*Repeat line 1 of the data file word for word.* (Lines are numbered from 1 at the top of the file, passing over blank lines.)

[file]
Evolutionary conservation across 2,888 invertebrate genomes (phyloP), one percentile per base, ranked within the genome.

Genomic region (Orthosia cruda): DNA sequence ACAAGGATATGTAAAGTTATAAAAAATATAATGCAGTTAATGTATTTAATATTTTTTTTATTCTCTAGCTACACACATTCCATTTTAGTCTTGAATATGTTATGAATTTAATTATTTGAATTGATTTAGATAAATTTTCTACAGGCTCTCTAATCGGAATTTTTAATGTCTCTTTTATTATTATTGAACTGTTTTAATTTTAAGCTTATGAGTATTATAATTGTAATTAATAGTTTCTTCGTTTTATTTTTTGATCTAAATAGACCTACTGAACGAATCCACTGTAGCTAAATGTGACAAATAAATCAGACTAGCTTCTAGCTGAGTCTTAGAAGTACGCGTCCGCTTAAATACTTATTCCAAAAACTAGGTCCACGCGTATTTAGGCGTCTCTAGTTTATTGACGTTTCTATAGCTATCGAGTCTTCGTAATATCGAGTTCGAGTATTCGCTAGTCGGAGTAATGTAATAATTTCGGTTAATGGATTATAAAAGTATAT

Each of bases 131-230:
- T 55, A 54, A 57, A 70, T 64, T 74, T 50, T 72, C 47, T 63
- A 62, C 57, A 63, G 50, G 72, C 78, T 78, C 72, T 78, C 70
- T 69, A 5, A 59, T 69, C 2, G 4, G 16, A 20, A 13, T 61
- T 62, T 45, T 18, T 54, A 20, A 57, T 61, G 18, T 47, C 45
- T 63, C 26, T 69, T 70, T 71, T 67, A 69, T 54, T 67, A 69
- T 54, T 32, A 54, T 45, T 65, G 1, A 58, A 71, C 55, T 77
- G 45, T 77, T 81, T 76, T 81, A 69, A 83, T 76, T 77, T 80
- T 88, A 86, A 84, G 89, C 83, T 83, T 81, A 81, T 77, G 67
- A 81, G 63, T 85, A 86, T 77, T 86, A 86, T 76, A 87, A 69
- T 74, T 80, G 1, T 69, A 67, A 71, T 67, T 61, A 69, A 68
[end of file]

Evolutionary conservation across 2,888 invertebrate genomes (phyloP), one percentile per base, ranked within the genome.